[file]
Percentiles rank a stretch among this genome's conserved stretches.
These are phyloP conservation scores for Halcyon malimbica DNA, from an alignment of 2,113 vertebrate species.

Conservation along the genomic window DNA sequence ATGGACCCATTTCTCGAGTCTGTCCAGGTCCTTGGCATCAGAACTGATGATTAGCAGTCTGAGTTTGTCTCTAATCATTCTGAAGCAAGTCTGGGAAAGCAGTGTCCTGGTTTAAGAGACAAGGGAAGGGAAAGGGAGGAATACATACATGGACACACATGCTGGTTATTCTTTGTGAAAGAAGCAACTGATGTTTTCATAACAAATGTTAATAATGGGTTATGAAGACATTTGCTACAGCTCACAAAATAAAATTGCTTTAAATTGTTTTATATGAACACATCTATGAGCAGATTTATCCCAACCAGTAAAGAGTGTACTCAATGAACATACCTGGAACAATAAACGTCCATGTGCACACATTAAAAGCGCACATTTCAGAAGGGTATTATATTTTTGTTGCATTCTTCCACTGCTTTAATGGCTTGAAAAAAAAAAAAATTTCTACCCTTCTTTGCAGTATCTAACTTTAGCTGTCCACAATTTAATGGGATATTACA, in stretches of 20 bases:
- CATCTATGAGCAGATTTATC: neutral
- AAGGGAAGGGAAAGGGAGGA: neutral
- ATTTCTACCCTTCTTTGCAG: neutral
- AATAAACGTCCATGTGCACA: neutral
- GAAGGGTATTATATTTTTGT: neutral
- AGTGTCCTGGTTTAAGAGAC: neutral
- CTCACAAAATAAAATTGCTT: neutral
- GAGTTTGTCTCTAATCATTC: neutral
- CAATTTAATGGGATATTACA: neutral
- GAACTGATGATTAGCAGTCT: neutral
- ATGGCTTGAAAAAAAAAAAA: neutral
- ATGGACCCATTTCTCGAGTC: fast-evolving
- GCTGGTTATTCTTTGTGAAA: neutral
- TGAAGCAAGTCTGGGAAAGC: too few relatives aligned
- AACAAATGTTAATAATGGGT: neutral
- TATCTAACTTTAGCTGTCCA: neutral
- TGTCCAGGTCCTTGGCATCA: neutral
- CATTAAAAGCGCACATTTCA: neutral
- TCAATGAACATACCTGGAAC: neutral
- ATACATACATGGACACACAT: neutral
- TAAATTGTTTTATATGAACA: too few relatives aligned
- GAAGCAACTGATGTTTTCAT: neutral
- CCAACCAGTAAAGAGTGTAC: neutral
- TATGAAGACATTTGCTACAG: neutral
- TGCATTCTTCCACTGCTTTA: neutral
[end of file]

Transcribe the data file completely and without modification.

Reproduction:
Percentiles rank a stretch among this genome's conserved stretches.
These are phyloP conservation scores for Halcyon malimbica DNA, from an alignment of 2,113 vertebrate species.

Conservation along the genomic window DNA sequence ATGGACCCATTTCTCGAGTCTGTCCAGGTCCTTGGCATCAGAACTGATGATTAGCAGTCTGAGTTTGTCTCTAATCATTCTGAAGCAAGTCTGGGAAAGCAGTGTCCTGGTTTAAGAGACAAGGGAAGGGAAAGGGAGGAATACATACATGGACACACATGCTGGTTATTCTTTGTGAAAGAAGCAACTGATGTTTTCATAACAAATGTTAATAATGGGTTATGAAGACATTTGCTACAGCTCACAAAATAAAATTGCTTTAAATTGTTTTATATGAACACATCTATGAGCAGATTTATCCCAACCAGTAAAGAGTGTACTCAATGAACATACCTGGAACAATAAACGTCCATGTGCACACATTAAAAGCGCACATTTCAGAAGGGTATTATATTTTTGTTGCATTCTTCCACTGCTTTAATGGCTTGAAAAAAAAAAAAATTTCTACCCTTCTTTGCAGTATCTAACTTTAGCTGTCCACAATTTAATGGGATATTACA, in stretches of 20 bases:
- CATCTATGAGCAGATTTATC: neutral
- AAGGGAAGGGAAAGGGAGGA: neutral
- ATTTCTACCCTTCTTTGCAG: neutral
- AATAAACGTCCATGTGCACA: neutral
- GAAGGGTATTATATTTTTGT: neutral
- AGTGTCCTGGTTTAAGAGAC: neutral
- CTCACAAAATAAAATTGCTT: neutral
- GAGTTTGTCTCTAATCATTC: neutral
- CAATTTAATGGGATATTACA: neutral
- GAACTGATGATTAGCAGTCT: neutral
- ATGGCTTGAAAAAAAAAAAA: neutral
- ATGGACCCATTTCTCGAGTC: fast-evolving
- GCTGGTTATTCTTTGTGAAA: neutral
- TGAAGCAAGTCTGGGAAAGC: too few relatives aligned
- AACAAATGTTAATAATGGGT: neutral
- TATCTAACTTTAGCTGTCCA: neutral
- TGTCCAGGTCCTTGGCATCA: neutral
- CATTAAAAGCGCACATTTCA: neutral
- TCAATGAACATACCTGGAAC: neutral
- ATACATACATGGACACACAT: neutral
- TAAATTGTTTTATATGAACA: too few relatives aligned
- GAAGCAACTGATGTTTTCAT: neutral
- CCAACCAGTAAAGAGTGTAC: neutral
- TATGAAGACATTTGCTACAG: neutral
- TGCATTCTTCCACTGCTTTA: neutral